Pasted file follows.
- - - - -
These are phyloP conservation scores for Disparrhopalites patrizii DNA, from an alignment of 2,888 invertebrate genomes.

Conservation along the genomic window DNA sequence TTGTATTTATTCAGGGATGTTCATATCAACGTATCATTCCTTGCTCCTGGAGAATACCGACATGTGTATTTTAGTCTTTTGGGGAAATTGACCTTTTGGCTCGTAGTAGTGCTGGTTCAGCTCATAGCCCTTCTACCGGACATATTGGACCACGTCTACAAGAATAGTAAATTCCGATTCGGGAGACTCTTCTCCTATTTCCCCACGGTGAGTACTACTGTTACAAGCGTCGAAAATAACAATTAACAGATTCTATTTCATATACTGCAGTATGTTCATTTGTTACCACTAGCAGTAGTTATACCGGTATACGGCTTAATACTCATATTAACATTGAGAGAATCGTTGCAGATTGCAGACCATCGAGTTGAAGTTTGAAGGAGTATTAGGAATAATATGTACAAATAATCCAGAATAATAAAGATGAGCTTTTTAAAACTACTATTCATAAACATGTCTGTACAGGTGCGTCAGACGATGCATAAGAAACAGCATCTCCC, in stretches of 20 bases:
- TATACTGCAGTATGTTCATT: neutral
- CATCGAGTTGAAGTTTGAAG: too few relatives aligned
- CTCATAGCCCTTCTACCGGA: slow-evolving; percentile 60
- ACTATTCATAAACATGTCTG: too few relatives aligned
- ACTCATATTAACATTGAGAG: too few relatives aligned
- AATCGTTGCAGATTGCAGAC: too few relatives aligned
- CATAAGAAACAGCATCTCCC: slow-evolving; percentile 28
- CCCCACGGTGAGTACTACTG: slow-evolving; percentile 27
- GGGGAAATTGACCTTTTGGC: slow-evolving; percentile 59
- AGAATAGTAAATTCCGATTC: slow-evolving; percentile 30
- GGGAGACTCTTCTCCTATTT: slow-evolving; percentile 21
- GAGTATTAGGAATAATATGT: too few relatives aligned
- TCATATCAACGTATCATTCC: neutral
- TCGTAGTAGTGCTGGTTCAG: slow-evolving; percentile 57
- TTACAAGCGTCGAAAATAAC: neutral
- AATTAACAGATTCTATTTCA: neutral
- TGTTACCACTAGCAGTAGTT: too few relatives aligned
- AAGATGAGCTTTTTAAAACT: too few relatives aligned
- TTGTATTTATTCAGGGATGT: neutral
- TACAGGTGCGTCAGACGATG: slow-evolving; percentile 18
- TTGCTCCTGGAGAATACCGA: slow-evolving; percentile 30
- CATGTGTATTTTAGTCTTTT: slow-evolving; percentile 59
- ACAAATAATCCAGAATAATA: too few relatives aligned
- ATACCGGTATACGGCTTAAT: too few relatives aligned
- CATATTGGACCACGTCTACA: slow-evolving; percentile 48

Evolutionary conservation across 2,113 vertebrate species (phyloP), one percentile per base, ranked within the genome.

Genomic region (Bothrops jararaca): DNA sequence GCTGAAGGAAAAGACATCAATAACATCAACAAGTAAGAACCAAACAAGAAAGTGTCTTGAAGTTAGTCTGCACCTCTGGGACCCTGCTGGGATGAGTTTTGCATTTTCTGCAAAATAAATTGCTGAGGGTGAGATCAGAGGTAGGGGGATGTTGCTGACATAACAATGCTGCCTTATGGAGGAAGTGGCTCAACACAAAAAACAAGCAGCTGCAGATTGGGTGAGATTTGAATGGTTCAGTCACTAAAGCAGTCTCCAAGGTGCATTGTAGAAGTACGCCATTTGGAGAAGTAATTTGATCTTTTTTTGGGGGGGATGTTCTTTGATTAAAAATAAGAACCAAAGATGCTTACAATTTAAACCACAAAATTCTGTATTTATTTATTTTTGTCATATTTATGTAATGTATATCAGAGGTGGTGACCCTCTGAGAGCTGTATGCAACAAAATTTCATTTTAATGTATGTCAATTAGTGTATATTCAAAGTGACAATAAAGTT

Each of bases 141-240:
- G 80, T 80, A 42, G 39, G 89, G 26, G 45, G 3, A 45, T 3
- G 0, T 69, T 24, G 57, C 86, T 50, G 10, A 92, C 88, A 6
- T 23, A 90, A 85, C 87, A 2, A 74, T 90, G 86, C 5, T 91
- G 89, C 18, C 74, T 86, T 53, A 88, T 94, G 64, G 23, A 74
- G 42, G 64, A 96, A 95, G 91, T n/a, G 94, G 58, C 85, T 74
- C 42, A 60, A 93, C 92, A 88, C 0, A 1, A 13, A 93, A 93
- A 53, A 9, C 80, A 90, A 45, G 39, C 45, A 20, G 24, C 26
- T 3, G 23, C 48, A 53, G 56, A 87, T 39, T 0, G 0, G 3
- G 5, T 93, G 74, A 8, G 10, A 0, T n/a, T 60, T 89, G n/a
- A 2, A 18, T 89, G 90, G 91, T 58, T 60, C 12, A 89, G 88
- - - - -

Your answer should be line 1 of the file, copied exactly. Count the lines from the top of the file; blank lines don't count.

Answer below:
These are phyloP conservation scores for Disparrhopalites patrizii DNA, from an alignment of 2,888 invertebrate genomes.